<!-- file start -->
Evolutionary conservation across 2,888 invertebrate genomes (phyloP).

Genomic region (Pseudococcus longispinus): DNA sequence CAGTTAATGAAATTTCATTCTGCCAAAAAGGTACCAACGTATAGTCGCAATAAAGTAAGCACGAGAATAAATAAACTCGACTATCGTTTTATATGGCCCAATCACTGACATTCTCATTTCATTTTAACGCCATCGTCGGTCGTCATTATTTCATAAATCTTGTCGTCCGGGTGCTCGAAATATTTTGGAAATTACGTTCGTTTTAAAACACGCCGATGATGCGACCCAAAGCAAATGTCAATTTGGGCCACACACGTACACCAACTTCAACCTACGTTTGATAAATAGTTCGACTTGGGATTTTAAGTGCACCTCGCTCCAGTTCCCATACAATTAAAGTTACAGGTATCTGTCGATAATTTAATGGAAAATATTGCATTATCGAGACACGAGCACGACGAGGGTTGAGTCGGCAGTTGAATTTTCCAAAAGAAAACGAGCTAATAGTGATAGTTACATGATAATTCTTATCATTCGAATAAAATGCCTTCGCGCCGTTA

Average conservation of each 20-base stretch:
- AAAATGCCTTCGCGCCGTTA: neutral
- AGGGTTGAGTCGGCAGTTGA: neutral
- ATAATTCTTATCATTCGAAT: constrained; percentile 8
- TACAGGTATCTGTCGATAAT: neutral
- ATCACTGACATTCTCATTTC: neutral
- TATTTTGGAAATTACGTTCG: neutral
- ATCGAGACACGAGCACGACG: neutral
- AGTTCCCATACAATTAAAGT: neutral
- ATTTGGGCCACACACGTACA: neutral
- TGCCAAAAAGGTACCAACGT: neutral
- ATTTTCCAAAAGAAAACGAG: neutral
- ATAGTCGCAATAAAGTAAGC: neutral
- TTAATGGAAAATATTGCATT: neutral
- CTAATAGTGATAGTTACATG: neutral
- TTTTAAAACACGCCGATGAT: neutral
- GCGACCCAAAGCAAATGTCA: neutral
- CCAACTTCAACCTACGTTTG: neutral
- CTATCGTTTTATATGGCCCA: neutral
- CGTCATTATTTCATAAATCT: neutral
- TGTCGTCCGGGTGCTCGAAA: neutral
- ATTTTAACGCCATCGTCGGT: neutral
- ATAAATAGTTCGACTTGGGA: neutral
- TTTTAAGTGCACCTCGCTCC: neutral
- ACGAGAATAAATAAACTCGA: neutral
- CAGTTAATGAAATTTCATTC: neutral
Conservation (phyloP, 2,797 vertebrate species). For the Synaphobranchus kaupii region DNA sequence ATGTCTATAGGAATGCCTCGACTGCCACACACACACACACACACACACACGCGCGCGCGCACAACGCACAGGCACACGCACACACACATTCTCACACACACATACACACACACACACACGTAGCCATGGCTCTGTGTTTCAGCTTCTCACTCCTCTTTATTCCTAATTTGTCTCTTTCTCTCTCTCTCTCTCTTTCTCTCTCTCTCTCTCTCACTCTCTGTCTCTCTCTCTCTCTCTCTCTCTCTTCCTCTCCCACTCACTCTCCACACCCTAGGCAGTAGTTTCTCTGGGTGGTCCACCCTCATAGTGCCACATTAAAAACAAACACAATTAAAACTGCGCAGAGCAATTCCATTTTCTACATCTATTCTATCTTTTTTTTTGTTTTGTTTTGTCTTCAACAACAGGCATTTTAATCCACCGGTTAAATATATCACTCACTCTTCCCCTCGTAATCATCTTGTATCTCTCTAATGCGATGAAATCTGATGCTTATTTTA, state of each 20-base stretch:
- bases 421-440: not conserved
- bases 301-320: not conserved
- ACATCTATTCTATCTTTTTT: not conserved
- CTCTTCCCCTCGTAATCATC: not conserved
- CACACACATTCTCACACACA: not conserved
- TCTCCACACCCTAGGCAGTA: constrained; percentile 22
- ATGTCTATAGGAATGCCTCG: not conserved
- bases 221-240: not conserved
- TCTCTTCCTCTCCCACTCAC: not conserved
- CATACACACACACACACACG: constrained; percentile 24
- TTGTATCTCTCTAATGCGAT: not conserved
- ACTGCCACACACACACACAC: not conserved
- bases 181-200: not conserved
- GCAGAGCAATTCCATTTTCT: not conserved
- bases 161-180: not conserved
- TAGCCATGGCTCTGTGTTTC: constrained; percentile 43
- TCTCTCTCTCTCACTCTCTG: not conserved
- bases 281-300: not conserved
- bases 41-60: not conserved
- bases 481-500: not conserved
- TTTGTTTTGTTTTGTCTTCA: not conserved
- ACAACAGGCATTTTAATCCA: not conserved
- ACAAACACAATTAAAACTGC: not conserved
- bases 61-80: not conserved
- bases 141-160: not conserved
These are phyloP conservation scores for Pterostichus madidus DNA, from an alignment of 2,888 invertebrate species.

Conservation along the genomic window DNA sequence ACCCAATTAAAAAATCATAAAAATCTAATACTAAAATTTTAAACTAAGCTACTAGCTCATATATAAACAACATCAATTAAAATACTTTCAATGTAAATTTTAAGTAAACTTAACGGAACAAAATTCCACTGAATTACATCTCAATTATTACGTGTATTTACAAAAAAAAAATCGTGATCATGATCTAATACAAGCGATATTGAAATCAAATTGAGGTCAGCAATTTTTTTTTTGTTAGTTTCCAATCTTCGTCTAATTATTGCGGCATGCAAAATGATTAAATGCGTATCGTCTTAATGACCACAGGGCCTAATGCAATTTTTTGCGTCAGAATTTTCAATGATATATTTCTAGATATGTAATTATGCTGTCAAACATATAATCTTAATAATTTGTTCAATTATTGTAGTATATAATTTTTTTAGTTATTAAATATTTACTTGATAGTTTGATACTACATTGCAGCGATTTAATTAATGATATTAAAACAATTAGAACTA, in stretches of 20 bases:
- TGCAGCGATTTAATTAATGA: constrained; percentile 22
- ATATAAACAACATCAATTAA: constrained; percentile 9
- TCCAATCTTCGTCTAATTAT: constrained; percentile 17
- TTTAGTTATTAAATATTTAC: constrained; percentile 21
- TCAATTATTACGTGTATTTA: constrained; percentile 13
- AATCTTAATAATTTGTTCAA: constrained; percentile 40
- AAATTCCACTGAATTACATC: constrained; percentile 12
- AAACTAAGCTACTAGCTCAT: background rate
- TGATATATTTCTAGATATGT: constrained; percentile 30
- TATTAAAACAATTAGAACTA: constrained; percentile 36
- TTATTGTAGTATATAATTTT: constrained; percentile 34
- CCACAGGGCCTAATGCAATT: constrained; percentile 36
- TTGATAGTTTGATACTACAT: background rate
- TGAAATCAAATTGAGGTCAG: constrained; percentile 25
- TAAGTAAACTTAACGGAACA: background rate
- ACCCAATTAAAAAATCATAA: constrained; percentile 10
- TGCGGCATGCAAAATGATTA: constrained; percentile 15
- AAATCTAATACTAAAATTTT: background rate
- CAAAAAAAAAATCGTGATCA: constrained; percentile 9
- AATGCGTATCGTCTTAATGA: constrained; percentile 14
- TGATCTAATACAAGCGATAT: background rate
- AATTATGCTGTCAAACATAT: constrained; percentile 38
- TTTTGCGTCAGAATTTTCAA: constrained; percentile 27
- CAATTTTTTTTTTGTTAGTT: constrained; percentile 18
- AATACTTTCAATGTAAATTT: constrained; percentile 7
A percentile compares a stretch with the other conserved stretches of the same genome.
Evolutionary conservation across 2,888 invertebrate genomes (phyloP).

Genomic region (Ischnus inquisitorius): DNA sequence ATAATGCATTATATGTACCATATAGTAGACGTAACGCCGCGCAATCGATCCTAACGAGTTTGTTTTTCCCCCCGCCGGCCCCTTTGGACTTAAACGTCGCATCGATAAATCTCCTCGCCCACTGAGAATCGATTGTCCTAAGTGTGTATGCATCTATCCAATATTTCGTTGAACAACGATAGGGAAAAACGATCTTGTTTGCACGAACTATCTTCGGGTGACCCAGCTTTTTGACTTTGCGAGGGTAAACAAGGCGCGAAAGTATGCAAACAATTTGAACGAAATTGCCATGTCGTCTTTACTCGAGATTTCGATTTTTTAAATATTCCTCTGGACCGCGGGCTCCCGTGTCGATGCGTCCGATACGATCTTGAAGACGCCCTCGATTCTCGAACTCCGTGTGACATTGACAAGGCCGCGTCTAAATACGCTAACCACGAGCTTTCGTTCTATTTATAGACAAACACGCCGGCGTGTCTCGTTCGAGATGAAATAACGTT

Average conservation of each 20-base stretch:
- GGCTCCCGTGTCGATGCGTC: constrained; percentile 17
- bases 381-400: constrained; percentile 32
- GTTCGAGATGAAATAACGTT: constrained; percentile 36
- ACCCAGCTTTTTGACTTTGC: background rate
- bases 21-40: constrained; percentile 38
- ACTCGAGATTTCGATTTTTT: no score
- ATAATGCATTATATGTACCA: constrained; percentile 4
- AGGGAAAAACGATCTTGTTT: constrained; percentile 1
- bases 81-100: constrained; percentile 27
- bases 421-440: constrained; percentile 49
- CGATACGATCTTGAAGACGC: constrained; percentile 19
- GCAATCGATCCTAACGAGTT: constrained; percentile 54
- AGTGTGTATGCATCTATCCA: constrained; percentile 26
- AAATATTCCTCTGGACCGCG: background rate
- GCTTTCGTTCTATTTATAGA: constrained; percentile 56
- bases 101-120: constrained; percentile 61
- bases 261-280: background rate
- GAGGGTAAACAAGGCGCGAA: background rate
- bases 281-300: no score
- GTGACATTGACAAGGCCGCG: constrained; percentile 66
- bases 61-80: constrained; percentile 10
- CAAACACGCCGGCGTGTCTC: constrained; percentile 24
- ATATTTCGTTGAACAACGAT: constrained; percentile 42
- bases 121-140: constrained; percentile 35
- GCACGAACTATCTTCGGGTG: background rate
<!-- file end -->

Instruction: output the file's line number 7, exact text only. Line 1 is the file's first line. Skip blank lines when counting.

- TACAGGTATCTGTCGATAAT: neutral